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What Ocean Shipping Reform Act 2022 (OSRA) means for Container Shipping Industry?

On Thursday, June 16, 2022, the 46th President of the United States, Joseph Biden, signed into law S. 3580, the Ocean Shipping Reform Act of 2022 (hereinafter OSRA 2022). The OSRA 2022 legislation has caused a stir in the container shipping industry. After reviewing the content of the document, experts from the cargo analytical and consulting firm Informall BG based in Ukraine decided to share their opinion on the newly introduced act, as well as assess the impact of OSRA 2022 on the industry.

The objectives of the OSRA Act 2022:

Mainly, the OSRA 2022 act’s objective is to stimulate container exports from the country. The act is providing needed protection for US exporters through new tools of control and regulations over the shipping lines that provide their services in the ports of the USA. In particular, the White House administration emphasized that it based its conclusions about the unscrupulous operation of shipping lines based on the data on “9 foreign carriers” that are direct members of the global alliances – THE Alliance, 2M Alliance and OCEAN Alliance. Also, the document provides for the control and independent assessment of invoices for container demurrage and detention charges issued by lines to shippers from the United States.
The government expects to reduce inflation in the country and decongest container terminals with the help of new instruments provided to the Federal Maritime Commission through the OSRA 2022 act.

Innovations of OSRA 2022:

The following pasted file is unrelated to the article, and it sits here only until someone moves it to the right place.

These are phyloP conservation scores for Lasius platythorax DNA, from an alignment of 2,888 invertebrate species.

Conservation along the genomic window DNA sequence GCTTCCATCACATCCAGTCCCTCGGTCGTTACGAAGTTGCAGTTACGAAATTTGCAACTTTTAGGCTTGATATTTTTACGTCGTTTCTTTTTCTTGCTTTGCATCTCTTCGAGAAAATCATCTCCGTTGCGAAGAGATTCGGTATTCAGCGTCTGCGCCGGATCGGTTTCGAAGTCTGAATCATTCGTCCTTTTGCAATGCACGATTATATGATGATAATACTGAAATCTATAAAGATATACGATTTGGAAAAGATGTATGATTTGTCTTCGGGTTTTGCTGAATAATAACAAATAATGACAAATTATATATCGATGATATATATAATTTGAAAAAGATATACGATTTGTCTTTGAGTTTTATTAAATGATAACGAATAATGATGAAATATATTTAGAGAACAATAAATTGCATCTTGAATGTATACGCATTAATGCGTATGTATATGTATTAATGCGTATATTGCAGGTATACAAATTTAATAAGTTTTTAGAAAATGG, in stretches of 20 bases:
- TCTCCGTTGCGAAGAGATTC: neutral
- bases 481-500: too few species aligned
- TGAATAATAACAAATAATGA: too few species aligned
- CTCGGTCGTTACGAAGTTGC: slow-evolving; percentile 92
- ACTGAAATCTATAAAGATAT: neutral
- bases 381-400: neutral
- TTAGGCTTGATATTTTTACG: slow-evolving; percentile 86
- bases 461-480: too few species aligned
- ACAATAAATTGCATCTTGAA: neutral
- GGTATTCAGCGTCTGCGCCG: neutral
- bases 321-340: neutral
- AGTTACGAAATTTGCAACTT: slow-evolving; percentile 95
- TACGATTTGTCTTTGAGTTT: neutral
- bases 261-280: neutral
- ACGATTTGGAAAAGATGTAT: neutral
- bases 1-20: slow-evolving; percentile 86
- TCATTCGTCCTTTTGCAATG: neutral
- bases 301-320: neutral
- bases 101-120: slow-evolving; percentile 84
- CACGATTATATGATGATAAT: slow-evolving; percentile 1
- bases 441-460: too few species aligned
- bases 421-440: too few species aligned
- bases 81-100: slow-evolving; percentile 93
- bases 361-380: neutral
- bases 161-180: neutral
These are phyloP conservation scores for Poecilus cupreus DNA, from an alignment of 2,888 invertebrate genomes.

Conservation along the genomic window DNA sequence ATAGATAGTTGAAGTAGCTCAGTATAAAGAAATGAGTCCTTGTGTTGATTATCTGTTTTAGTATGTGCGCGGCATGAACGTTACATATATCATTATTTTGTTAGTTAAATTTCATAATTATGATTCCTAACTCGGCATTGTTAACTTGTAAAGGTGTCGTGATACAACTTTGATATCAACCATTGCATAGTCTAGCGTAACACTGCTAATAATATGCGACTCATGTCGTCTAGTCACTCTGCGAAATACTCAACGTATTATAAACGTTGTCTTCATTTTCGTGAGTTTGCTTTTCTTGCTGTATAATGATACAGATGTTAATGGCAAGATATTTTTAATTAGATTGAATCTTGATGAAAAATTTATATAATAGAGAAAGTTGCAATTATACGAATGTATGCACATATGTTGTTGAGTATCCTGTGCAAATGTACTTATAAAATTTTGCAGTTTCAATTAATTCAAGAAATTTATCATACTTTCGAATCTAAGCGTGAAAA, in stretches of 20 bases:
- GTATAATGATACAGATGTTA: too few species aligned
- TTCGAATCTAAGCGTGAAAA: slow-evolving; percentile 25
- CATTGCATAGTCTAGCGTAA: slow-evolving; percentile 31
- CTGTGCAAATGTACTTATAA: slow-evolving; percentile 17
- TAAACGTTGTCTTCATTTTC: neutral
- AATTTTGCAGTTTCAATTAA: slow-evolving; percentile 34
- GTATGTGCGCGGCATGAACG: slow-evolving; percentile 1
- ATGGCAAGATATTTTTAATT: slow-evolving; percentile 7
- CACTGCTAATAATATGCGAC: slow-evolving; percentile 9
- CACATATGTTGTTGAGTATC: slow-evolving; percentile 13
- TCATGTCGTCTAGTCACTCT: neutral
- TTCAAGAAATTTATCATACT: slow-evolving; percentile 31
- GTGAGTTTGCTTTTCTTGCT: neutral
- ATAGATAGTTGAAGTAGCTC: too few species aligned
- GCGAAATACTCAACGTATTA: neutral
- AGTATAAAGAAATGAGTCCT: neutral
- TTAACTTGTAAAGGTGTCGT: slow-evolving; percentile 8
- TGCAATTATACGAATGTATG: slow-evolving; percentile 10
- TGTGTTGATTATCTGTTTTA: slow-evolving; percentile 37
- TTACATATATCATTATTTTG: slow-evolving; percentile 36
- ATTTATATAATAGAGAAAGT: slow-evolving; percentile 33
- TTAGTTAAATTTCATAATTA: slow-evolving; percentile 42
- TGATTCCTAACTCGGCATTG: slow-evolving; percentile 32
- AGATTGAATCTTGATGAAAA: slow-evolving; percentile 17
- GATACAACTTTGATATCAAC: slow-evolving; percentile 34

• OSRA 2022 enables Federal Maritime Commission (hereinafter FMC) to launch investigation of carriers’ unfair and/or unreasonable practices, refusal in transportation service or any other unfair or discriminatory methods against US shippers;

• Allows investigation of unjustified refusal (by carrier) to deal with US shippers or negotiate for the allocation of cargo slots on the vessel;

• Introduction of a ban on unfair or discriminatory practices (by carrier), especially in relation to any commodity group or type of shipment, or in relation to tariffs or charges;

• OSRA 2022 enables the FMC to impose penalties on those ocean carriers which violate the introduced rules;

• OSRA 2022 requires ocean carriers to provide reasonable grounding on demurrage and detention invoices in the event of a complaint by shipper or hauler;

• OSRA 2022 prohibits a carrier’s retaliation against a shipper or intermediary (forwarder and NVOCC) or road carriers by refusing to place cargo on a ship; as well as

• The act enables FMC to query and publish import/export volumes of shipping lines in TEU (equivalent to a 20-foot container), as well as the volumes of full/empty containers on ships in TEU. A marine terminal operator, owner or chassis supplier with a fleet of more than 50 chassis that provides chassis for a fee at any of the top-25 US ports must submit the required data [monthly] to the FMC to publish statistics regarding the downtime of the equipment used in intermodal transport;

Informall BG experts say: “no quick improvements to expect”

Notably that the new rules do not affect or limit the rights of alliances to share container slots on container ships. Importantly that FMC will issue additional rules and clarifications to the already existing OSRA 2022 regulations over the next 3 years, and some clarifications to the law should be published in a shorter [rather ambitious] timeframe of 30-60 days after the law enters into force. The fact that OSRA 2022 was passed in such a short time (within four months) rather indicates that the bill will be revised by the FMC many more times.

It is doubtful whether congestion in US ports will really decrease just because this act was passed. Joe Biden, the President of the United States considers that OSRA 2022 will help to significantly reduce inflation in the near future, however, Informall BG experts believe that this act can only stimulate container shipments from the United States and, in the future, normalize the work of container terminals in terms of exports, while inflation will continue to progress due to its multifactorial nature. First of all, the US logistics system must adapt to new market conditions, invest in the development of container terminals, port and storage infrastructure in order to significantly affect congestion both on water and on land.